In 2012, riding high on the success of Downton Abbey, Julian Fellowes told a crowd at Bafta that he was considering writing a prequel. The spin-off would be about ladder-climbing yanks trying to pay their way into the sniffy social elite, and feature a young Lord and Lady Grantham. He, a fresh-faced toff weighted by ancestral burden, she a US debutante with a daddy as riche as Croesus but in the undesirable nouveau way. The prequel would dramatise “the courtship of Robert and Cora, when all those American heiresses were arriving in London – the Buccaneers, as they were called.”
There were doubtless ruder nicknames, but ‘Buccaneers’, as Edith Wharton styled them in her 1870s-set novel of the same name, and ‘Dollar Princesses’ were the popular terms for the moneyed Americans who were married off into British nobility. Both parties got something from the deal. Old titles met new money in a contract that meant English castles could finally afford to repair their leaking roofs while heiresses could call themselves Lady Somesuch and invite the British ruling classes over to murder pheasants. Win-win, except for the pheasants.
Fellowes’ prequel never arrived, but almost a decade later, he’s back with a different story of ladder-climbing yanks trying to pay their way into the sniffy social elite. The Gilded Age follows railway millionaires the Russells, and their attempts to be received by the crepey white hands of 1880s New York City society. Carrie Coon (The Leftovers, Fargo) plays aspirant socialite Bertha Russell, a woman who plans to throw as many lobsters and diamonds as her husband can afford (so, all of them) at the social edifice until it cracks. Christine Baranski plays the enjoyably snooty Agnes van Rhijn, a defender of the old ways who’ll be damned before she’ll allow her tacky nobody neighbours across the threshold.
The Gilded Age is a new story unrelated to Downton Abbey. (A Russell Family did own Haxby Park in the earlier show, but as the Crawleys’ neighbours for centuries, they were ensconced in the English upper classes so have nothing to do with this American lot.) It’s set on a different continent, 30-odd years before the age of Mrs Patmore’s puddings, during what would have been Lady Cora’s adolescence. There’s no Cora, no Robert, no Violet, no Isobel, no Anna and no Bates… officially at least.
Squint though at episode one, and you’ll soon start to see the old characters, disguised under new identities and accents. Agnes, with her pursed lips and impossible standards, is the Dowager Countess; her dippy, softer-hearted sister Ada (played by Sex and the City’s Cynthia Nixon) is progressive Isobel Crawley; below stairs, there’s a scheming lady’s maid with her sights set on Mr Russell as a combination of O’Brien and Edna; there’s a closeted Thomas Barrow, a rule-bending, firebrand Lady Sybil, and a beloved dog (though this one’s named Pumpkin and not Isis – a name wisely chosen for its unlikelihood of being made famous by an international terrorist group midway through the series airing).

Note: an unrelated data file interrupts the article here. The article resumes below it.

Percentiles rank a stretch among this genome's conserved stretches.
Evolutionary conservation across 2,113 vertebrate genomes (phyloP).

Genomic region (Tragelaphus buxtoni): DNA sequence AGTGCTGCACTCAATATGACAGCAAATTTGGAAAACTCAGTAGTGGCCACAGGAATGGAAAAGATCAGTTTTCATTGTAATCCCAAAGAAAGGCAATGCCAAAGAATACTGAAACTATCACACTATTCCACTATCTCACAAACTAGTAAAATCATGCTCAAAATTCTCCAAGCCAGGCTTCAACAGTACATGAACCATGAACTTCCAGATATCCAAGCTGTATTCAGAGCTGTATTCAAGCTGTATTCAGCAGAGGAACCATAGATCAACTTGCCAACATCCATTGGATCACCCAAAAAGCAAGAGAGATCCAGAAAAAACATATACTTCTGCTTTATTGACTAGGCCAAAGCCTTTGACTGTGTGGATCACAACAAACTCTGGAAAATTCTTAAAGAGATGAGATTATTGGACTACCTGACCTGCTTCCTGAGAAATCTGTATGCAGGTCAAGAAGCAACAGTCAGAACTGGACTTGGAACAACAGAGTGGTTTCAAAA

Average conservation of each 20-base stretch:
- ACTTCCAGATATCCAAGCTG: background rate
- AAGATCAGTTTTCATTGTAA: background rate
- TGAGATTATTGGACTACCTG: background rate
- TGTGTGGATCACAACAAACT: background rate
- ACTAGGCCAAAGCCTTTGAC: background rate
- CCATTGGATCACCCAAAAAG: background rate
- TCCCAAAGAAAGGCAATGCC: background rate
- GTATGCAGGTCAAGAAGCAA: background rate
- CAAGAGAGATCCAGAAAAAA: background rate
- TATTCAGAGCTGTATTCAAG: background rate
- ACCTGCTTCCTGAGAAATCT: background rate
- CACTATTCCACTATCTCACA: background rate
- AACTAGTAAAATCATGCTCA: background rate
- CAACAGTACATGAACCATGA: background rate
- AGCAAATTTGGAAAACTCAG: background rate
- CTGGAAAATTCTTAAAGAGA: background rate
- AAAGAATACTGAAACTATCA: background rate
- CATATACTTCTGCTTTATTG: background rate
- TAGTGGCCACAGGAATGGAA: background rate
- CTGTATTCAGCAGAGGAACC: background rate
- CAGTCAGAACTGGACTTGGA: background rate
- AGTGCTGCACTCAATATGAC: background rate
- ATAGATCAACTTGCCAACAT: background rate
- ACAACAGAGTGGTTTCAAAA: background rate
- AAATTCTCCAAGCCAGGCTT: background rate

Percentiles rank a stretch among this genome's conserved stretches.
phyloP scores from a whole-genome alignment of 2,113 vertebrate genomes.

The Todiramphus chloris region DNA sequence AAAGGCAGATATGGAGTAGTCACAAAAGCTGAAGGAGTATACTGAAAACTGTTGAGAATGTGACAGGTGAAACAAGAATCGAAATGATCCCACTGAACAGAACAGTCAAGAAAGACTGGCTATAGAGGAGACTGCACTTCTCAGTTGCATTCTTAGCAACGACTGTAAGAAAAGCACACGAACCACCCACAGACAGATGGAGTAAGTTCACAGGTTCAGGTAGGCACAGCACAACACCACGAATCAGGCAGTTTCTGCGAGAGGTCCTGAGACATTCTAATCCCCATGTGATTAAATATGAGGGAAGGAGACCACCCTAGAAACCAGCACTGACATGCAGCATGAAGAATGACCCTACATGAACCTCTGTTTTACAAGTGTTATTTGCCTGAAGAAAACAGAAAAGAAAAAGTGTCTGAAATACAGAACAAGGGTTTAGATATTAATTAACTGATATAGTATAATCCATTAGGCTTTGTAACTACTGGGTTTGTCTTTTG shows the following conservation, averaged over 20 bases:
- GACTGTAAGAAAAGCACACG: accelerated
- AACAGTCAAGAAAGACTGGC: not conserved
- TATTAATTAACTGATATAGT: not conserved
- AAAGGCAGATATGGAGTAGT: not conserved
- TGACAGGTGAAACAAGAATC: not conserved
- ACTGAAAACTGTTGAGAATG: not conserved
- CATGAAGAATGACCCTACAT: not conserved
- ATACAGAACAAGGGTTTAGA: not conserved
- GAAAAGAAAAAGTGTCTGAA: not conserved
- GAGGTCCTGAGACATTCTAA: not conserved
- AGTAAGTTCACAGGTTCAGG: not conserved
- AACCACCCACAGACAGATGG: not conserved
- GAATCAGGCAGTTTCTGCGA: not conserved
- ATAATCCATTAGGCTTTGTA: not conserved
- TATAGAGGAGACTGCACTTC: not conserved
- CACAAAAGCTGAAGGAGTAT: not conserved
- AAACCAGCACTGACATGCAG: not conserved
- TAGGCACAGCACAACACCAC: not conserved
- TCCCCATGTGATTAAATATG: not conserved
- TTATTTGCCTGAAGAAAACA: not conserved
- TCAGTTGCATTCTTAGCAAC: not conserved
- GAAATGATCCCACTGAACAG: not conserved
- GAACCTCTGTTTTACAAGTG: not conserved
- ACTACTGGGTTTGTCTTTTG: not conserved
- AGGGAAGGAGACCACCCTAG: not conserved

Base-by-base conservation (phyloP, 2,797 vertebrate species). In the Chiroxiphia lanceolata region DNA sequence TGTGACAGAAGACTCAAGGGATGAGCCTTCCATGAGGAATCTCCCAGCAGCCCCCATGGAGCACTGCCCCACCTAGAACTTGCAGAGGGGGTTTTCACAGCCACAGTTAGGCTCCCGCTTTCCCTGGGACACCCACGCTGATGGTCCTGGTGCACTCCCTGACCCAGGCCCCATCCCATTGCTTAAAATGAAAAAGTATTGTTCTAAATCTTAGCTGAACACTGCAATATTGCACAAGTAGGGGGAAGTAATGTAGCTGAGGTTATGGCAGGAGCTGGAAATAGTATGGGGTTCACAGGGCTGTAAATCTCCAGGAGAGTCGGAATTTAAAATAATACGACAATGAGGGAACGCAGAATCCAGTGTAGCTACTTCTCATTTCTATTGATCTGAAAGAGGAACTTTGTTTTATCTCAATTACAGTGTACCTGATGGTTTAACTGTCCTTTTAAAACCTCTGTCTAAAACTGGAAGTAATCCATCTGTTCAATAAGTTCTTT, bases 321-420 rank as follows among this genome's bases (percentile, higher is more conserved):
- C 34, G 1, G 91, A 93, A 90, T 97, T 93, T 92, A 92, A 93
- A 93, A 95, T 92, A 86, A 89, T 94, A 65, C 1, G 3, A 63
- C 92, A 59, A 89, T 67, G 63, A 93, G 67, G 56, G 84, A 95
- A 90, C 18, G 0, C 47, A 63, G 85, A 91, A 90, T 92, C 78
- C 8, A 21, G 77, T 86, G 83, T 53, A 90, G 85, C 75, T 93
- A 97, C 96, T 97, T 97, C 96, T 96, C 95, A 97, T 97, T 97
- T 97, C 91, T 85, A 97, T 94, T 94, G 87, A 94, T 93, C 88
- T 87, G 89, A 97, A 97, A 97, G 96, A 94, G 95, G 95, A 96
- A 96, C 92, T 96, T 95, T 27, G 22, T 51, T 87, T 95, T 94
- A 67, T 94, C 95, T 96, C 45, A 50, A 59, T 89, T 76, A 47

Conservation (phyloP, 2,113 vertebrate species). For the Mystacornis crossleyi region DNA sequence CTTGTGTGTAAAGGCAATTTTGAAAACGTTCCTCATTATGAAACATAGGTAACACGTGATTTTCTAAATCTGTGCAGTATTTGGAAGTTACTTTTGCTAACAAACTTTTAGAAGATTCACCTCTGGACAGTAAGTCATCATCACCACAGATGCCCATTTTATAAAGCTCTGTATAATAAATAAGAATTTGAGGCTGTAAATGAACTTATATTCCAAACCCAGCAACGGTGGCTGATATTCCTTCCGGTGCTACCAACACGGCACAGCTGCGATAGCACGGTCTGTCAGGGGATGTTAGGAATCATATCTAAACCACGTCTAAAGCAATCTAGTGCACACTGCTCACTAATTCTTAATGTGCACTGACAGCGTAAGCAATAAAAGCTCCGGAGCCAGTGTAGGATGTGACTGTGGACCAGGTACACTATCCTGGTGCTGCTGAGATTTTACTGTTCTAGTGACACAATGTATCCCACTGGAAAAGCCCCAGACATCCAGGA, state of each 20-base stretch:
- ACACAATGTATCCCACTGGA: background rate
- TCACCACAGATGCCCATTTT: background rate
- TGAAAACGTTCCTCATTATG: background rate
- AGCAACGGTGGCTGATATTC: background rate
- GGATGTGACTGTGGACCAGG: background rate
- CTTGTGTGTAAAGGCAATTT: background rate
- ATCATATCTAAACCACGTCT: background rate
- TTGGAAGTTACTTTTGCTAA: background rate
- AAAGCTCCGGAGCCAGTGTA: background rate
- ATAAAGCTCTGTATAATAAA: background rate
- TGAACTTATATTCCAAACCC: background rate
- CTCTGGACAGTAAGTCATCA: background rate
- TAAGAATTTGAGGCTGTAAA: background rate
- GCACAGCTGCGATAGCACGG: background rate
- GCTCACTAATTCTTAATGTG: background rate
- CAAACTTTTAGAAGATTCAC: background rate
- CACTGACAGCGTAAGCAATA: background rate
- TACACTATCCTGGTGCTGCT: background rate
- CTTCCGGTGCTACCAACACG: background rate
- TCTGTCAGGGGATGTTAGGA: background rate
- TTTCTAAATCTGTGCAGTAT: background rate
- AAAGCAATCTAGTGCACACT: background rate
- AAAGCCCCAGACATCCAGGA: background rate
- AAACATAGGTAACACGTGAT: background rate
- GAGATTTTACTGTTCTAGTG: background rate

The Gilded Age isn’t Cora and Robert: the Debutante Years, then, but it’s not different enough that if fans wish to pretend that George and Bertha’s teenage daughter Gladys (played by American Horror Story’s Taissa Farmiga) is a young Cora Levinson, there’s anything much to stop them. Both the Russells and the Levinsons are fictional families inspired by America’s real-life spenny arrivistes the Vanderbilts, Leiters, Rothchilds and so on. The palatial home they have built on the corner of Fifth Avenue and East 61st Street to much discussion in episode one is likely inspired by the Vanderbilts’ real-life mansion on West 57th Street, or perhaps the Andrew Carnegie Mansion on Fifth and East 91st Street. Fellowes’ worlds are fictionalised, but peppered by the odd real historical figure. (In the first Downton Abbey film, King George V and Queen Mary come to visit, while The Gilded Age features the Astors, a Roosevelt, architect Stanford White, and others…).
As the story goes, Downton Abbey’s Cora Levinson made her debut in London society in 1888 at the behest of her pushy mother Martha (played by Shirley MacLaine – one of the few actors able to go toe-to-toe with Dame Maggie Smith as Violet and come out with the advantage). Cora was married to Robert Crawley, the 7th Earl of Grantham, whose estate was greatly in need of a cash injection. A dry goods heiress (so named for her father’s line of work, not the fact that she failed to produce a male heir), Cora’s fortune was entailed to the Grantham estate, protecting the Earldom for generations to come. Gratitude though was hardly forthcoming, and in early twentieth century England, Cora’s family faced the same prejudices that the Russells tackled three decades earlier across the water.
(The new drama does touch upon prejudice it’s easier to give a fig about in the story of Peggy, a young Black woman who aspires to become a writer, but as ever, this show’s concern with lives outside the moneyed classes only runs flan-deep.)
It’s no official prequel then, but it absolutely exists in the same universe, with the same themes, the same class snobbery, the same character types, and even some of the same lines (prepare to hear variations on “the times are changing/but not fast enough for me/you/my new valet” before and after most ad breaks. The good news for Downton Abbey fans is that the times, and almost everything else, have very much not changed with this one. It’s exactly the confection of gowns, chandeliers, gossip, mild scandal and weird old class shit that we all lapped up the first time around. See you at the ball.
The Gilded Age airs on HBO from January 24th in the US and on Sky Atlantic from January 25th in the UK.